Home Natural Hazard Management InSAR data can monitor volcanoes: Study

InSAR data can monitor volcanoes: Study

Paris, France: Interferometric Synthetic Aperture Radar (InSAR) data can be used to monitor volcanoes, according to the article, ‘Monitoring Volcanoes’, published in Science. The article explained that InSAR is a remote sensing technique where two or more radar images over the same area are combined to detect slight surface changes occurring between acquisitions. Tiny changes on the ground cause changes in the radar signal and lead to rainbow-coloured interference patterns in the combined image, known as a ‘SAR interferogram’. Movement of magma underground may cause deformation of the surface above, thus InSAR can be used to monitor volcanoes.

The article made reference to a study of over 440 active volcanoes in 16 developing countries. The study revealed that 384 have rudimentary or no monitoring, including 65 volcanoes identified as posing a high risk to large populations. Meanwhile, referring to this article the European Space Agency (ESA) claimed that earth-observing satellites, such as Envisat, can detect unrest on currently unmonitored volcanoes.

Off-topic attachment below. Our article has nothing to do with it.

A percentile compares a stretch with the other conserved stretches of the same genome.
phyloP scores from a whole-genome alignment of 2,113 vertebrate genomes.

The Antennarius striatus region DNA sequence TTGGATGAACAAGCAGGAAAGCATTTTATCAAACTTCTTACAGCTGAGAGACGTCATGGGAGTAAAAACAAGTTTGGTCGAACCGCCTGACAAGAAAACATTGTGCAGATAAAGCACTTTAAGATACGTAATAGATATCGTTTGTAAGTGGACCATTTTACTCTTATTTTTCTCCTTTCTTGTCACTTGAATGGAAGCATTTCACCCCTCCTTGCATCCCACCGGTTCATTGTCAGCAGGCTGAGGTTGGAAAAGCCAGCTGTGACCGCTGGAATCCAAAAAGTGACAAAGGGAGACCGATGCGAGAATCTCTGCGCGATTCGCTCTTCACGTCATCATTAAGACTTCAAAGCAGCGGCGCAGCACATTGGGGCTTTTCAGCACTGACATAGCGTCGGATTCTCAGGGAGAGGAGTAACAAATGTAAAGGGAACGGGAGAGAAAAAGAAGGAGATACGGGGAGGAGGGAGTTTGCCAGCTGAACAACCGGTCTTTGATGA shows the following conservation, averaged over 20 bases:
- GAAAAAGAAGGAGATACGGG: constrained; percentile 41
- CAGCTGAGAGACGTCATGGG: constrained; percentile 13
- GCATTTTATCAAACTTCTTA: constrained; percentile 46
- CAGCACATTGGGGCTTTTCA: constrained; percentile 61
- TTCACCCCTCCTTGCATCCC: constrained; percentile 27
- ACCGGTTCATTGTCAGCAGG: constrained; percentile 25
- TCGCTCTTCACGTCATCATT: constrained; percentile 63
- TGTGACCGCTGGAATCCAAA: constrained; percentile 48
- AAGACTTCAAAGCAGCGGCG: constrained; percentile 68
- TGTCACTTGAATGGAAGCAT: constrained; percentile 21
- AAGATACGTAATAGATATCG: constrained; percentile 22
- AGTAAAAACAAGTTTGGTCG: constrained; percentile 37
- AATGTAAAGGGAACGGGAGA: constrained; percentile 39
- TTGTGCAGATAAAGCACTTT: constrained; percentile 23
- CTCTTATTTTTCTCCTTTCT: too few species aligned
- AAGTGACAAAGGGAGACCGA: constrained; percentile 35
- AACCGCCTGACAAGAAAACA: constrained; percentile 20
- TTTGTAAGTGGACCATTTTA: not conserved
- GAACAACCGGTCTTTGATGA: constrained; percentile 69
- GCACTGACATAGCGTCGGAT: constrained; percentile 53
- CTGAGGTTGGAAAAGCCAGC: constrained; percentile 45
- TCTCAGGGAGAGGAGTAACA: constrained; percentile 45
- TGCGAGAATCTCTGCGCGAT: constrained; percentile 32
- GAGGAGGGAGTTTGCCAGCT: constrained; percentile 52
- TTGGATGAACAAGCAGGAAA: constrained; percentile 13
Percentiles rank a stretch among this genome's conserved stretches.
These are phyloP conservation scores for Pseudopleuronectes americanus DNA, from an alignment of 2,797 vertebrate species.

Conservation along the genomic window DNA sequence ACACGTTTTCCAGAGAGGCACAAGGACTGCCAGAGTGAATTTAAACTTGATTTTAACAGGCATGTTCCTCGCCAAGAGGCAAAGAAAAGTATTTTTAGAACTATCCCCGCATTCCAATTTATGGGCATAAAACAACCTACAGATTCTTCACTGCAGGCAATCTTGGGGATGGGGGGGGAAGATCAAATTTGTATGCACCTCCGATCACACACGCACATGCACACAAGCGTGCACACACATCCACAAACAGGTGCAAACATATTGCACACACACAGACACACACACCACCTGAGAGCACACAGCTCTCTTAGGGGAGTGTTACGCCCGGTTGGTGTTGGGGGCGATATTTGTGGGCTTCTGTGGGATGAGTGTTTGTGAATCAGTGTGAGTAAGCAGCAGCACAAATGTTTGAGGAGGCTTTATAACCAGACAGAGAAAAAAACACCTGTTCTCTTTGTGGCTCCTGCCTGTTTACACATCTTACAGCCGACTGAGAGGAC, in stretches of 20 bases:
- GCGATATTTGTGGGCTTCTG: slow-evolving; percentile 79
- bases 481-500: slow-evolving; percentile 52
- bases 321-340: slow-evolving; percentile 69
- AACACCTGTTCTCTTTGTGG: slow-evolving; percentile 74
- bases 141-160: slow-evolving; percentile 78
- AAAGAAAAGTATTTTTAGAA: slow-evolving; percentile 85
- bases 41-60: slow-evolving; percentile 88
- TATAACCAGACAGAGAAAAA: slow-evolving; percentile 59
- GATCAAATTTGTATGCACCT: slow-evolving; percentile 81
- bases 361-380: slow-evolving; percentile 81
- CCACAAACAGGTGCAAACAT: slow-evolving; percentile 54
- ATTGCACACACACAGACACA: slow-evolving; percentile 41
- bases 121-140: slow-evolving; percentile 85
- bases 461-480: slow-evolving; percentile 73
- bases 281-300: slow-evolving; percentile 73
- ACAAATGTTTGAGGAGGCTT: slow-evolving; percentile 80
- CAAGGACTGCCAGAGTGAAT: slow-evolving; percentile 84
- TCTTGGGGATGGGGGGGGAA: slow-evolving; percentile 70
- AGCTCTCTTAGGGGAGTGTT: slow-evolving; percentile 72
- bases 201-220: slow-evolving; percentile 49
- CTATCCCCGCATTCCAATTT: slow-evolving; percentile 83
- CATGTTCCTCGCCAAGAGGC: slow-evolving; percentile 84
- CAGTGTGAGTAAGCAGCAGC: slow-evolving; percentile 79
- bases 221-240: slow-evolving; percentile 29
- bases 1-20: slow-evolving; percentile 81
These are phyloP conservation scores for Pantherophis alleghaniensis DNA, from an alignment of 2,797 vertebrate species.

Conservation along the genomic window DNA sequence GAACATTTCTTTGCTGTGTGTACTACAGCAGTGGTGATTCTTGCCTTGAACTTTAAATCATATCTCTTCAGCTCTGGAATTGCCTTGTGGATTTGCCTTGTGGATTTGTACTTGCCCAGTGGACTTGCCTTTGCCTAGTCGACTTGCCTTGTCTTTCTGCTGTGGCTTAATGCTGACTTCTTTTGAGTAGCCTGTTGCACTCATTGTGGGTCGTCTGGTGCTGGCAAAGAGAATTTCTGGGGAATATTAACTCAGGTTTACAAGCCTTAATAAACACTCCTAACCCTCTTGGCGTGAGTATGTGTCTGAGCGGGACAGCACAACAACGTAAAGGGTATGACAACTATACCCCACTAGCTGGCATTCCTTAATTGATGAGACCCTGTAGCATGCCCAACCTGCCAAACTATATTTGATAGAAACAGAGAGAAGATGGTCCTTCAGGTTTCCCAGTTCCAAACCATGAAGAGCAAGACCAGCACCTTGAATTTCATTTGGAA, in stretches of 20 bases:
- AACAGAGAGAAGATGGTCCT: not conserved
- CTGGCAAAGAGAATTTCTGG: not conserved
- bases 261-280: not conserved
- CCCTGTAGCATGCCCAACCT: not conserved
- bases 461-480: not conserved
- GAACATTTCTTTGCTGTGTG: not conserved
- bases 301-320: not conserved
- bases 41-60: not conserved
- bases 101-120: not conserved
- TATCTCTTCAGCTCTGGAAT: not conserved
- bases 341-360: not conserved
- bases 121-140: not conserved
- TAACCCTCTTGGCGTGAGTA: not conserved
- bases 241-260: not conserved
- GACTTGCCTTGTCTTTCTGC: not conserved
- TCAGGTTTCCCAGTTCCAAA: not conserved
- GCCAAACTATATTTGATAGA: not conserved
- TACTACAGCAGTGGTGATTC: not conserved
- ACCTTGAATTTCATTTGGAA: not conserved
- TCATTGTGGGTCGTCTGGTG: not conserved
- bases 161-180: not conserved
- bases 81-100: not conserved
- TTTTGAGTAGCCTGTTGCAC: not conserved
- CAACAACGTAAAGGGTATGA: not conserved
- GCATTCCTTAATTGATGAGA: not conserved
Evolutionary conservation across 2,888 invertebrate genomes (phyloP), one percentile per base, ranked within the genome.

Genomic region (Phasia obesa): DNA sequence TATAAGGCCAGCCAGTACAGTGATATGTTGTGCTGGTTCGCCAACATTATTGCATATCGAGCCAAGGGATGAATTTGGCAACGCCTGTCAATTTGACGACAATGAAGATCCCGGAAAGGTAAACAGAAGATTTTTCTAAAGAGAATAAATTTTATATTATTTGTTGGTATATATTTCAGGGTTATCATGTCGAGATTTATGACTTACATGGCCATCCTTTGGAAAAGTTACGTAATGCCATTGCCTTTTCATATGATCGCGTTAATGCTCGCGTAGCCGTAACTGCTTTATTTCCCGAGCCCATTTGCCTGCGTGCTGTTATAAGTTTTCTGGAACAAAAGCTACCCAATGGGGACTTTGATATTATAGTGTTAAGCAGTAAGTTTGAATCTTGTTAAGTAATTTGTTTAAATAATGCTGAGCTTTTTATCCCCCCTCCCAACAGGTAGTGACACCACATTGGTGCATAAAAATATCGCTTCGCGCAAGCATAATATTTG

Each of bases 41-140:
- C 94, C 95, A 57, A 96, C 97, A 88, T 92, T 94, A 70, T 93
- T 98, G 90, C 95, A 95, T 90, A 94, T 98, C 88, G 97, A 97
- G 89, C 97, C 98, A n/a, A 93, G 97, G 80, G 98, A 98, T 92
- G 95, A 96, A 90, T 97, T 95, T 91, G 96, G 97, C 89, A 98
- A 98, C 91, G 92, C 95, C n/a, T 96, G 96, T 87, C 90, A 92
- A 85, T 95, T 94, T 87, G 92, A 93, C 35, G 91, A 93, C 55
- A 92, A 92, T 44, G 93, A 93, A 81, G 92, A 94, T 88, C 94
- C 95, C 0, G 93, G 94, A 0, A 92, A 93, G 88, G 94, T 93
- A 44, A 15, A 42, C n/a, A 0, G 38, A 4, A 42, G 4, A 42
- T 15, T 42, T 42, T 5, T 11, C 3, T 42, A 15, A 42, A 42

Active volcanoes are often dangerous and difficult to access, so satellite methods provide a global perspective not achievable using ground instruments. InSAR is particularly useful for tropical areas – where cloud cover can obscure visual observations – because the radar beam can see through clouds.
Satellite views also provide a global perspective, mapping tectonic strain across continents and allowing the exploration of volcanoes in remote or inaccessible areas.

As a result, many volcanoes previously thought to be dormant are now known to be showing signs of unrest. The resources for acquiring more detailed, ground-based monitoring can now be targeted at such volcanoes.

One example outlined in Science’s article was the uplift detected at Mount Longonot, Kenya. Using radar data from ESA’s Envisat satellite, scientists recorded a 9 cm uplift during the year 2004 to 2006.

Source: ESA